A stress fracture is when a particular bone is damaged, but not broken through and through like a traditional fracture. Don't let this fool you though, stress fractures are real fractures! A great way I always explain this is as follows: A stress fracture is similar to the shell of a hard boiled egg if tapped on a hard countertop. There is some splintering to the shell, but it doesn't break in half and let all the goo out! If the egg were raw and hit on the side of a bowl or on a counter, the shell breaks open and the egg will leak out. While the shell remains intact in the hard boiled egg scenario, there is still damage present. The same is true in stress fractures. Just because there isn't an obvious break through the bone, there is damage which needs to be repaired.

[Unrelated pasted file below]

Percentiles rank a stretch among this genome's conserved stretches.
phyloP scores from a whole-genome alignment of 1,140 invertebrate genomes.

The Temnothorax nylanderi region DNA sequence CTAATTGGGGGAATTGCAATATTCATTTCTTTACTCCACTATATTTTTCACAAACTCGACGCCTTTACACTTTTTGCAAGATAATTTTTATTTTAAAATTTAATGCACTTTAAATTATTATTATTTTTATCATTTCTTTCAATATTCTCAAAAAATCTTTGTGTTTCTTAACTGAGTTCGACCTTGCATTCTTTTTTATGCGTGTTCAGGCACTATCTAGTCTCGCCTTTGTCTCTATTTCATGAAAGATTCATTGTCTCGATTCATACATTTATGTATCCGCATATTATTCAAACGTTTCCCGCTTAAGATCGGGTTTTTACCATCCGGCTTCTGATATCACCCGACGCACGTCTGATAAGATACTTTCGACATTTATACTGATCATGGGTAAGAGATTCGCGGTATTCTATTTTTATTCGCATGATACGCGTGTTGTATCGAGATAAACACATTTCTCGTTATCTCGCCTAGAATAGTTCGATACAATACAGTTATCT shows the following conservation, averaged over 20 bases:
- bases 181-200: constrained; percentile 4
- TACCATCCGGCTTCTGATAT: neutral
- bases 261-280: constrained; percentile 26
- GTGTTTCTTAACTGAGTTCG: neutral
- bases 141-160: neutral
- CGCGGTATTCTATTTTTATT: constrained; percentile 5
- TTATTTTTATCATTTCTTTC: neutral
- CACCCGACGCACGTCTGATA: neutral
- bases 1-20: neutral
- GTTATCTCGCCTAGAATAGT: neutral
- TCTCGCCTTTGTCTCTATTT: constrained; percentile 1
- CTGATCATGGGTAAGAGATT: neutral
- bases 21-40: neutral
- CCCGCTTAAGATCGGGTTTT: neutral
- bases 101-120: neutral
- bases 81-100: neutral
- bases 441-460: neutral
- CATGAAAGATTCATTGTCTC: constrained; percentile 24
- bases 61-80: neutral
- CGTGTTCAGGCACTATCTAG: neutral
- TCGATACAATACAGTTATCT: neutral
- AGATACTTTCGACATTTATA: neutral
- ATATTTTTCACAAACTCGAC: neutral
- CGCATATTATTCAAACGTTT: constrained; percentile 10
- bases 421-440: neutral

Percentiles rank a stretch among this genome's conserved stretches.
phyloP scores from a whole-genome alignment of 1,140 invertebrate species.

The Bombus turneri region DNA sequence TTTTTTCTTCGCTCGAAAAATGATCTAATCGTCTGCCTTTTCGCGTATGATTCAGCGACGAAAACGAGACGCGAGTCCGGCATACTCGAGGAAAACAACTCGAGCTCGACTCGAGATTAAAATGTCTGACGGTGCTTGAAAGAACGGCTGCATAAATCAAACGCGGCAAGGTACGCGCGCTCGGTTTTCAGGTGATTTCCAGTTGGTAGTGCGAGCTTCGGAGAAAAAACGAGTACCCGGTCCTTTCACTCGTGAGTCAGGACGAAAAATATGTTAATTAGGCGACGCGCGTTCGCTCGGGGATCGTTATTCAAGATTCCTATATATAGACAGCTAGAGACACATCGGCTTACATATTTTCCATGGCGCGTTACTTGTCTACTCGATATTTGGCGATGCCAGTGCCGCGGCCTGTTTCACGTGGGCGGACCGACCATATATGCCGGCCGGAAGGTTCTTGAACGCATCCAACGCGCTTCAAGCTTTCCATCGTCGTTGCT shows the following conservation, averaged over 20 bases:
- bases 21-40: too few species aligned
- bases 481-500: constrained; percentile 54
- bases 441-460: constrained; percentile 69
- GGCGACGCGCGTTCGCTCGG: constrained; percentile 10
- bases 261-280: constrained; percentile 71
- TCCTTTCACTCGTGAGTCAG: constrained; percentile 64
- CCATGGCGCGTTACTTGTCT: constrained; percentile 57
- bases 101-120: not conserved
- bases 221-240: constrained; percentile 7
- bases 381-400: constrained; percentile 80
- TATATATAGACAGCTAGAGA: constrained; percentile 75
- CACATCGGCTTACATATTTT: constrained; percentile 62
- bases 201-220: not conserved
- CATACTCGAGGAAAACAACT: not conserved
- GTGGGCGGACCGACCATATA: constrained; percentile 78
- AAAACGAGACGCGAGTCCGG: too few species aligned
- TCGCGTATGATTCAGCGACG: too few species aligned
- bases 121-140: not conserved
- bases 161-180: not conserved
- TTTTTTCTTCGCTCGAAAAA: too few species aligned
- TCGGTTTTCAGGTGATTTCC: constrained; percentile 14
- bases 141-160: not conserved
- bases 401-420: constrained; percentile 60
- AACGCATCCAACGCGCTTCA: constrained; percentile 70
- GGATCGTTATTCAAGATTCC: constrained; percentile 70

If a stress fracture is not protected and allowed to rest and repair, the stress fracture can spread and worsen until the bone is weak enough that it completes the break and becomes a true fracture. The difficult thing with stress fractures is that they do not always show up on an x-ray. When the initial injury occurs, the damage usually does not present itself on the x-ray. It is only after the bone begins to remodel that you will be able to appreciate some changes in the appearance of the bone which signifies the reparative process.
Another note about stress fractures and why they are different from traditional fractures is the manner in which they occur. Simply stated, a typical fracture occurs when there is a high amount of energy placed through the bone in a short period of time and this results in a break. A stress fracture occurs when there is a moderate amount of energy placed through the bone over a long period of time repetitively. Stress fractures commonly occur when a person begins a new, demanding exercise and does not properly train. They also occur in people who have compromised bone density and increase their activity.
**Notice the faint "fuzzy" appearance in the picture on the left of a stress fracture, compared to the obvious break seen in the bone on the right indicated by the yellow arrow**